Did Fracking Cause Oklahoma's Largest Recorded Earthquake? - Scientific American
Reply With Quote Quick reply to this message
 
Old 03-01-2014, 10:34 PM
 
Location: Sarasota, FL
1,722 posts, read 1,831,209 times
Reputation: 1018
The Earth WILL be round again at one point, and covered completely in water.......... That's what gravity and plate tectonics does. :-) Heavy particles fall down, light particles cover them. Dirt is heavier than water, so.............

Hopefully not in our lifetime or any time soon, of course
Reply With Quote Quick reply to this message
 
Old 03-02-2014, 10:47 AM
 
37,072 posts, read 38,285,292 times
Reputation: 14835
Quote:
Originally Posted by beninfl View Post
The Earth WILL be round again at one point, and covered completely in water.......... That's what gravity and plate tectonics does. :-) Heavy particles fall down, light particles cover them. Dirt is heavier than water, so.............
I understand the height of the land is shifting all the time going down in some places but rising in others. I've never heard that it will eventually level off, is that the common theory? It certainly makes sense at least as far as gravity goes but you have other variables such as uplifting from colliding plates. We're eventually doomed to Costner's Water World?
Reply With Quote Quick reply to this message
 
Old 03-02-2014, 04:02 PM
 
Location: Sarasota, FL
1,722 posts, read 1,831,209 times
Reputation: 1018
Quote:
Originally Posted by thecoalman View Post
I understand the height of the land is shifting all the time going down in some places but rising in others. I've never heard that it will eventually level off, is that the common theory? It certainly makes sense at least as far as gravity goes but you have other variables such as uplifting from colliding plates. We're eventually doomed to Costner's Water World?
Tectonic plates moving are doing just that, leveling things off. Pangea was our last super continent, and its been breaking apart for 300 million years now into what we see today. There's been way more super continents than just Pangea, too.

Pangaea - Wikipedia, the free encyclopedia
Reply With Quote Quick reply to this message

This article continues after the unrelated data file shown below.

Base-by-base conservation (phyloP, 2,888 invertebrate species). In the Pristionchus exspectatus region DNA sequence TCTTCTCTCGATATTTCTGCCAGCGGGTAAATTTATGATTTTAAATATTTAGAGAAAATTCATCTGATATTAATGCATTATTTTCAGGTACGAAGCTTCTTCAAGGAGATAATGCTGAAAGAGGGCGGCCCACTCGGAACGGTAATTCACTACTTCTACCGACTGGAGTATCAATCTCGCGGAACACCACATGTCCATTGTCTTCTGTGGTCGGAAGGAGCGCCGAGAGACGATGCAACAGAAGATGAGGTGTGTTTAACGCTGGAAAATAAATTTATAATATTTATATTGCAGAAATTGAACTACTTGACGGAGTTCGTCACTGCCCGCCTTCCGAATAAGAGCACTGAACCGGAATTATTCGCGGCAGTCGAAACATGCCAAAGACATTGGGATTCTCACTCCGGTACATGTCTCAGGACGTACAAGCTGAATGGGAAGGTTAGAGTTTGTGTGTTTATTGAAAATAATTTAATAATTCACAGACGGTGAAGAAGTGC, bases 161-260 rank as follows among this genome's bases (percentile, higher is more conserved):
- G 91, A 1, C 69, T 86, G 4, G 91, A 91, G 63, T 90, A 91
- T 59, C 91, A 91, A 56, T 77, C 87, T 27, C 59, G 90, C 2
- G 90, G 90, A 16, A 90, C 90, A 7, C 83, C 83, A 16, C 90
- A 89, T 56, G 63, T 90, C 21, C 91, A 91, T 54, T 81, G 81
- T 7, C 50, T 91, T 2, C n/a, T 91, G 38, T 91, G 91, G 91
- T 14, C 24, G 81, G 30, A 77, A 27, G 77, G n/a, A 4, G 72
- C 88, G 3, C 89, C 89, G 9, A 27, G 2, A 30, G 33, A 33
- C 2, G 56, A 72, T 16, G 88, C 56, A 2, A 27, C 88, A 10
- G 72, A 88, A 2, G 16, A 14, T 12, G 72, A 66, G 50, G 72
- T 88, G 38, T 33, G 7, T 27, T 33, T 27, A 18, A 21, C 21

Old 03-02-2014, 08:09 PM
 
15,924 posts, read 16,853,526 times
Reputation: 7619
I was under the impression that as one plate slid under another the result was mountains, not flat ground...

Lets bring some FACTS into what is turning into another laughable Science and Technology comedy thread:

Strange but True: Earth Is Not Round - Scientific American

I'll bet the Sun goes supernova before the Earth becomes perfectly round...
Reply With Quote Quick reply to this message
 
Old 03-02-2014, 08:22 PM
 
2,364 posts, read 3,029,570 times
Reputation: 4606
I will bet a major asteroid/meteor will impact the Earth and cause massive destruction and a severe temperature shift causing a new ice age before the OP's theory happens as well as ending the debate on global warming.
Reply With Quote Quick reply to this message
Please register to post and access all features of our very popular forum. It is free and quick. Over $68,000 in prizes has already been given out to active posters on our forum. Additional giveaways are planned.

Detailed information about all U.S. cities, counties, and zip codes on our site: City-data.com.


Reply
Please update this thread with any new information or opinions. This open thread is still read by thousands of people, so we encourage all additional points of view.

Quick Reply
Message:

Over $104,000 in prizes was already given out to active posters on our forum and additional giveaways are planned!

Go Back   City-Data Forum > General Forums > Science and Technology
Similar Threads
Follow City-Data.com founder on our Forum or

All times are GMT -6.

© 2005-2018, Advameg, Inc.

City-Data.com - Archive 1, 2, 3, 4, 5, 6, 7, 8, 9, 10, 11, 12, 13, 14, 15, 16, 17, 18, 19, 20, 21, 22, 23, 24, 25, 26, 27, 28, 29, 30, 31, 32, 33, 34, 35 - Top